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Fired U.S. attorneys case hits judicial roadblock

A cautious judge may be good news for Bush officials in ongoing subpoena struggle.

By / June 25, 2008

Contempt of congress? House Speaker Nancy Pelosi (D) of Calif., has asked whether White House Chief of Staff Joshua Bolton and former White House counsel Harriet Miers (not shown) should be prosecuted.

J. Scott Applewhite/AP/File


Washington - For months, the Democratic-controlled Congress and the Bush administration have been locked in a potentially historic battle over whether top White House aides will ever testify about the controversial firings of federal prosecutors in late 2006.

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But now these two branches of government may have hit a roadblock on their way to a constitutional confrontation.

A federal judge on June 23 appeared very reluctant to rule on the administration's broad claim of executive privilege in the case. Historically, the judiciary has been hesitant to meddle in this area unless the stakes are clear and high.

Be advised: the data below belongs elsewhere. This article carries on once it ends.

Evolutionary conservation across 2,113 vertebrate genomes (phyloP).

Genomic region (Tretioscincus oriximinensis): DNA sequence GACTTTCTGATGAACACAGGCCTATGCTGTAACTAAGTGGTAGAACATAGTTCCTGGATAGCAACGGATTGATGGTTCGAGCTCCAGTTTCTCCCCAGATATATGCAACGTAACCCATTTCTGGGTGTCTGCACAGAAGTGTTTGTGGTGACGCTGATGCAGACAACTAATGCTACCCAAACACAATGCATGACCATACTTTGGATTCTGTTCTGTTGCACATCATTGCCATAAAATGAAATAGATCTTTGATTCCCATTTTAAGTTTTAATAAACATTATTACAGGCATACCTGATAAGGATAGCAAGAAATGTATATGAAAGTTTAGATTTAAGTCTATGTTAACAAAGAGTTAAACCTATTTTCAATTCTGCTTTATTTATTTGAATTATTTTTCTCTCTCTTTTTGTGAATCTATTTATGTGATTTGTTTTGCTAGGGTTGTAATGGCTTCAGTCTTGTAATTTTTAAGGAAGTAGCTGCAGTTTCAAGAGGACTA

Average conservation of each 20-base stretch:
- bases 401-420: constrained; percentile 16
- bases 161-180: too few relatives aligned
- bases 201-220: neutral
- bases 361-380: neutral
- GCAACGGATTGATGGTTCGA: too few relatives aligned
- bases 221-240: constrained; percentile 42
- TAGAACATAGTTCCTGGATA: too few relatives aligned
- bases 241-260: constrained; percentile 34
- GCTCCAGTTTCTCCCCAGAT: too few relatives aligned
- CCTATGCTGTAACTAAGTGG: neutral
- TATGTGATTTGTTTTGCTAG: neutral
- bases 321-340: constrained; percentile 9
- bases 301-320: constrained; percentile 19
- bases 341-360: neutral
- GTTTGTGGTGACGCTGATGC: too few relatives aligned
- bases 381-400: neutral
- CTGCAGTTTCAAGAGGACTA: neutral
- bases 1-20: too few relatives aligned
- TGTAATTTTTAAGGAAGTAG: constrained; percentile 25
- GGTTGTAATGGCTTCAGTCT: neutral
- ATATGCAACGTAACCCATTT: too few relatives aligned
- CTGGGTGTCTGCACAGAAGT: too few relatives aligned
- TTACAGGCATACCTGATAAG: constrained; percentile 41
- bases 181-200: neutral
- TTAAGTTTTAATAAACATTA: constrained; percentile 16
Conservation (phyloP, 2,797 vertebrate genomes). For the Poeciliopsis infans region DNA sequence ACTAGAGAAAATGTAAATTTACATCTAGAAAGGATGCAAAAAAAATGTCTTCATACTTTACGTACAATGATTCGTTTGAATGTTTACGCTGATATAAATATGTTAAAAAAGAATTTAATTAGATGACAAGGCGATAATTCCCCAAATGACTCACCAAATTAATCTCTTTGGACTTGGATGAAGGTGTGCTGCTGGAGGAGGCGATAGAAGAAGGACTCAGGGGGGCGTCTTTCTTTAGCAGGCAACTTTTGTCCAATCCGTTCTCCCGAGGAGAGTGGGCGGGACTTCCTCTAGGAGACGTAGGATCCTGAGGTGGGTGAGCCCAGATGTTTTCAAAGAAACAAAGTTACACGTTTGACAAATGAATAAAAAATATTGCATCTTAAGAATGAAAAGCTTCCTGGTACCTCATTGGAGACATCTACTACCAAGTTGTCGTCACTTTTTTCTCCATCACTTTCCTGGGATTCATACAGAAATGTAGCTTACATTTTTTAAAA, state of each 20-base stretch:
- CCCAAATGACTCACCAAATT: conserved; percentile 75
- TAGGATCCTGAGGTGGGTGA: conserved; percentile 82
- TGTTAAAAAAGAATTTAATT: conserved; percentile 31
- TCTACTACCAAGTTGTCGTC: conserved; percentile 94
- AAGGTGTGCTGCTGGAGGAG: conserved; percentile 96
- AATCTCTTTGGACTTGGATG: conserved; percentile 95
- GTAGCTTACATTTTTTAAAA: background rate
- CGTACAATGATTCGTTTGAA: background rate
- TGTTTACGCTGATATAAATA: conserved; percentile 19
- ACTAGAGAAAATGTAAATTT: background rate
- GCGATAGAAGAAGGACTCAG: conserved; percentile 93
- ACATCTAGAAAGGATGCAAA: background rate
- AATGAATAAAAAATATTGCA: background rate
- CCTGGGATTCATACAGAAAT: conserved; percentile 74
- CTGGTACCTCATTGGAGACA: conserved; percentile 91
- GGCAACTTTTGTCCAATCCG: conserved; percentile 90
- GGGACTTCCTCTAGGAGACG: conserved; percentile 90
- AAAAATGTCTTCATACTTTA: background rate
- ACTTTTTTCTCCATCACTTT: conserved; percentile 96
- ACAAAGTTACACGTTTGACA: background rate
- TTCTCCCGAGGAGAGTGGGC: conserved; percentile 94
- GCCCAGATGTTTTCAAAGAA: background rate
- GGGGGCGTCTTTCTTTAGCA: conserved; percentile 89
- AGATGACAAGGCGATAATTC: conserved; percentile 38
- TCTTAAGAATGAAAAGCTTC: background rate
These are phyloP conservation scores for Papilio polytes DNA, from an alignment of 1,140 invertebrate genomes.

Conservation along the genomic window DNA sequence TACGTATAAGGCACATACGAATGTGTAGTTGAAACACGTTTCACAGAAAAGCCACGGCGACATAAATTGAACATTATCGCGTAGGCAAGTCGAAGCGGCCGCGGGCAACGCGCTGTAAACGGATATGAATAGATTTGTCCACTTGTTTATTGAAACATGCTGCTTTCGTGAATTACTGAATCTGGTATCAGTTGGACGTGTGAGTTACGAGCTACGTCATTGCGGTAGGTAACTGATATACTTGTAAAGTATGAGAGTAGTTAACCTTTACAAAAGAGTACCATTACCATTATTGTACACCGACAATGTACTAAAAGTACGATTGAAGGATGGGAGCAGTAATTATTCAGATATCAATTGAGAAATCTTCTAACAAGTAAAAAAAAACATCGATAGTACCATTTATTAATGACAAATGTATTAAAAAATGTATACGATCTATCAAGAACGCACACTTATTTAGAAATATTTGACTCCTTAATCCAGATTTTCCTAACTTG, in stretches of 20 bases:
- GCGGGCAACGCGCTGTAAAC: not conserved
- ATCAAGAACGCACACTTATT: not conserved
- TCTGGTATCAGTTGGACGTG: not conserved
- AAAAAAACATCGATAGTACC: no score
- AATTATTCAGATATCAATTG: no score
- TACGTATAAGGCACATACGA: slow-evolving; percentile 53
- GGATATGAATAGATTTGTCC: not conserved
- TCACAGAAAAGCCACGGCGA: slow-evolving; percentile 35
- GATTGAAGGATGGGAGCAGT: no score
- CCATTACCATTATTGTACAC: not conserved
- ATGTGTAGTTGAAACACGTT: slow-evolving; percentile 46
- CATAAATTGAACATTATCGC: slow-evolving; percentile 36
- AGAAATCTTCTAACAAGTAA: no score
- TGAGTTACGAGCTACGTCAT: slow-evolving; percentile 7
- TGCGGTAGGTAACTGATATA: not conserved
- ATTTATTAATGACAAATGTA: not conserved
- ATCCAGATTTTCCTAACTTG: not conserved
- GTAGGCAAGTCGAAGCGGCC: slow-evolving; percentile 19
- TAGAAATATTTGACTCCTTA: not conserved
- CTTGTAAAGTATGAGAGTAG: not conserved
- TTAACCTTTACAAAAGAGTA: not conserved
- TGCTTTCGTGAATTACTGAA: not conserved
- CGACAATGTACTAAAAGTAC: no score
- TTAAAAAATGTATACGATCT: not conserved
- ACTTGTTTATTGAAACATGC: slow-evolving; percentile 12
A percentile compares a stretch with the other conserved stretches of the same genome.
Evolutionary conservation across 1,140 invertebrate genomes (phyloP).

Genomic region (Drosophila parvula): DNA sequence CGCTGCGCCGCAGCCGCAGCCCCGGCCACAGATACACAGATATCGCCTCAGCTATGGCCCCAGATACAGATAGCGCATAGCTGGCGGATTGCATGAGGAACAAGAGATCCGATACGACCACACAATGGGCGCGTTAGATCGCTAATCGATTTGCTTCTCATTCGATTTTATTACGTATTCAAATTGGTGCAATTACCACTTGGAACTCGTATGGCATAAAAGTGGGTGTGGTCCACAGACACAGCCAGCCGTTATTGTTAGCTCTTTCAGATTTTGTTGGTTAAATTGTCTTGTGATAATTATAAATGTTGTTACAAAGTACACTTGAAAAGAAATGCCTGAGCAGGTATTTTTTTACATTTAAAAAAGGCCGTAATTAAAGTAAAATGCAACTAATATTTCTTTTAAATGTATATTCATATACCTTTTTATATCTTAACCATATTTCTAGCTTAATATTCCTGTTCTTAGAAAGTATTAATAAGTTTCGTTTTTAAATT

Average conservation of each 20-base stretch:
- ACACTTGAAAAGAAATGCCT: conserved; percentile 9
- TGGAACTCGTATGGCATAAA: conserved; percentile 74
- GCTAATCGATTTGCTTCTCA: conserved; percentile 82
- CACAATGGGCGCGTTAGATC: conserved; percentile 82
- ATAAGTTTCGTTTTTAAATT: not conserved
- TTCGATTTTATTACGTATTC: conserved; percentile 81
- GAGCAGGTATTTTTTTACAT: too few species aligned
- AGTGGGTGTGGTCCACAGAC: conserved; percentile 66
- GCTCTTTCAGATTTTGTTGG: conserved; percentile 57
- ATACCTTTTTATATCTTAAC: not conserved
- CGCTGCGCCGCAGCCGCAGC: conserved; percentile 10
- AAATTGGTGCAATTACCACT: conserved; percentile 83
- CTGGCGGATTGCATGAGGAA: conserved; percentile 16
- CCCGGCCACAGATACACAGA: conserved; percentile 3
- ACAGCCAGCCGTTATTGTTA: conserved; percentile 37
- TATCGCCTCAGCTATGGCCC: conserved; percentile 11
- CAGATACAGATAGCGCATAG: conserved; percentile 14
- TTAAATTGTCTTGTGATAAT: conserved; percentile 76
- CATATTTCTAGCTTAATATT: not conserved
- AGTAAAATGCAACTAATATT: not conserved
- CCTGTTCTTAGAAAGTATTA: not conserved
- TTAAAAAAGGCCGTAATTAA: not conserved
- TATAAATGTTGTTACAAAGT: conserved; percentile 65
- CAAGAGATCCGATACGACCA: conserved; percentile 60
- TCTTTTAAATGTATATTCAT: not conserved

"Whether I rule for the executive branch or I rule for the legislative branch, I'm going to disrupt the balance [of powers], said US District Judge John Bates.

For Bush officials this attitude may be a bit of good news. It means a new president will likely be in office before the dispute is resolved – and the next administration, or the next Congress, may decide to just drop the whole thing.

Judge Bates "might just let the clock run out on this," says Carl Tobias, a law professor at the University of Richmond in Virginia.

At issue in a three-hour hearing in a federal courtroom on June 23 was a demand from the House Judiciary Committee for documents and testimony from the president's chief of staff, Joshua Bolten, and former counsel, Harriet Miers, about the US attorney dismissals.

Panel members say they need that information to help determine whether the Bush White House improperly politicized some of the nation's top federal prosecutor jobs.

The Bush administration argues that Mr. Bolten and Ms. Miers are immune from such requests due to executive privilege – the legal doctrine stating that discussions between a president and his advisers can be kept secret.

Congessional-White House disputes over executive privilege are fairly common, but most are settled short of a lawsuit, say analysts. Courts don't like to handle them, and for the disputants they take too much time, money, and attention away from other business.

They are generally settled in the political arena, with either Congress or the White House backing down. Or Congress can use other methods of trying to enforce compliance, including employing its power of the purse to withhold funds requested by the administration.

Judge leery of White House claims